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COMMONWEALTH PENNSYLVANIA v. GLENDA YVONNE KNIGHT (06/05/78)

decided: June 5, 1978.

COMMONWEALTH OF PENNSYLVANIA
v.
GLENDA YVONNE KNIGHT, APPELLANT



No. 66 March Term, 1977, Appeal from the Judgment of Sentence from the Court of Common Pleas of Lawrence County, Criminal Division, at Nos. 778 and 778-A of 1975.

COUNSEL

Joseph V. Bullano, Court-Appointed, Jonathan Solomon, New Castle, Court-Appointed, for appellant.

Donald E. Williams, Dist. Atty., New Castle, for appellee.

Eagen, C. J., and O'Brien, Roberts, Pomeroy, Nix, Manderino and Larsen, JJ. Pomeroy, Nix and Larsen, JJ., concur in the result.

Author: Roberts

[ 479 Pa. Page 211]

OPINION OF THE COURT

Appellant Glenda Yvonne Knight pleaded guilty to murder of the third degree for killing her first husband. The court imposed a sentence of imprisonment of eight to twenty years. Appellant's only contention is that the trial court abused its discretion in imposing sentence.*fn1 We affirm the judgment of sentence.

On September 27, 1975, appellant drove to the home of her former husband and killed him by firing a single shot through the skull with a .22 caliber rifle. Immediately after the shooting, appellant called to a pair of passing neighbors that she had just killed her former husband and that they should inform the police. The neighbors reported that appellant appeared distraught in a state of near hysteria. The police arrived within minutes and brought appellant to the stationhouse, where she gave a statement admitting that she had shot the victim but asserting that the gun had accidentally discharged when a barking dog startled her. Following indictment for murder and voluntary manslaughter, appellant, with the assistance of counsel, pleaded guilty to murder generally. The Commonwealth certified that the killing rose no higher than murder of the third degree and the court found appellant guilty of that offense.

Appellant, at the age of fifteen, married her former husband in 1962. The couple had five children and were divorced in 1972. Each remarried. At various times during their marriage, the local children's welfare agency placed their children in foster care because of troubles in the home. Appellant blamed these troubles on the victim. The victim's desire to have custody of the children, whom appellant desired returned to her, proved a persistent source of conflict between the couple after the divorce. The evidence presented by appellant indicated that she was very upset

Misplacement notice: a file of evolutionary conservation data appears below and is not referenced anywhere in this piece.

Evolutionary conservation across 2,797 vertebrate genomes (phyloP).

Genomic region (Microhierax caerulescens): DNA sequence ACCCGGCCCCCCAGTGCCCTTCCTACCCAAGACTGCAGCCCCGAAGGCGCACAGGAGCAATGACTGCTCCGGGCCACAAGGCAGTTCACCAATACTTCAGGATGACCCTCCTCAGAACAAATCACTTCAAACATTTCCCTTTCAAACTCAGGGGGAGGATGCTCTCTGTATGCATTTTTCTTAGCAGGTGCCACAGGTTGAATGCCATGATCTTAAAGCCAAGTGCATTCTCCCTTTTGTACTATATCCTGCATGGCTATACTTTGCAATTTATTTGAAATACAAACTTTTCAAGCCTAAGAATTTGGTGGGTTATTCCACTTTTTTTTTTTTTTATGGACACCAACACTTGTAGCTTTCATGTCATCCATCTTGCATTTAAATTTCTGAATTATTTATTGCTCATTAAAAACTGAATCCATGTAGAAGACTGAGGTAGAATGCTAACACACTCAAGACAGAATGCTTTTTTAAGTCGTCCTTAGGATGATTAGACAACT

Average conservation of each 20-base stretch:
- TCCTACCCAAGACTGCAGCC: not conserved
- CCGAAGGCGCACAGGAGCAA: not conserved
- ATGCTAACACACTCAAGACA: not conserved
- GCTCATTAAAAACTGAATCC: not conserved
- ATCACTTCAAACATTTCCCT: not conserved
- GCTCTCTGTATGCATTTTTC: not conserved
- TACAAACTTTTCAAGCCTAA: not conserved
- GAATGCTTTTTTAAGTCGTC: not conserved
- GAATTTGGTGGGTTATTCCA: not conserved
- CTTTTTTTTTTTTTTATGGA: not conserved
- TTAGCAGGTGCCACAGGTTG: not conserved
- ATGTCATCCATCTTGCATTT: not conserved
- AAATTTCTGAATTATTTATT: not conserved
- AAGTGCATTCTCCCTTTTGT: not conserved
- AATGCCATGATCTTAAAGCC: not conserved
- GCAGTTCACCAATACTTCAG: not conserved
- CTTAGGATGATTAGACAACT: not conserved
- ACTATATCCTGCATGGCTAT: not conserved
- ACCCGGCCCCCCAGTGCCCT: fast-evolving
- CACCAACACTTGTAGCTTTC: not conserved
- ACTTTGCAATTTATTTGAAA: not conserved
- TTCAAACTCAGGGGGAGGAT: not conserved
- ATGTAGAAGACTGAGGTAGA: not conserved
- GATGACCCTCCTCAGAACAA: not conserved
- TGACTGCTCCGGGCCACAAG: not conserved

[ 479 Pa. Page 212]

    that the court awarded custody of three of the children to the victim and that on the day of the incident the victim had in his car an order of the court awarding him custody. The trial court, however, found that appellant had not seen this order at the time of the shooting.

Appellant argues that the sentence imposed was so excessive as to constitute an abuse of discretion. She contends that her sentence should be reduced in light of her emotional strain at the time of the incident caused by loss of her children, whom she loved and wanted in her home, her cooperation with the police and other officials, her record of nonviolence and because she presents no threat to the community and severe punishment for her crime will not serve as a deterrent to others.

Although this Court has frequently reviewed sentences imposed for convictions of murder of the first degree, see, e. g., Commonwealth v. Williams, 456 Pa. 550, 317 A.2d 250 (1974); Commonwealth v. Lee, 450 Pa. 152, 299 A.2d 640 (1973); Commonwealth v. Person, 450 Pa. 1, 297 A.2d 460 (1972), we have never decided a case where punishment for committing murder of the third degree is said to be excessively harsh. In Commonwealth v. Martin, 466 Pa. 118, 351 A.2d 650 (1976), we applied the standards of review developed for convictions of murder of the first degree in reviewing convictions for violations of the Uniform Controlled Substance, Drug, Device ...


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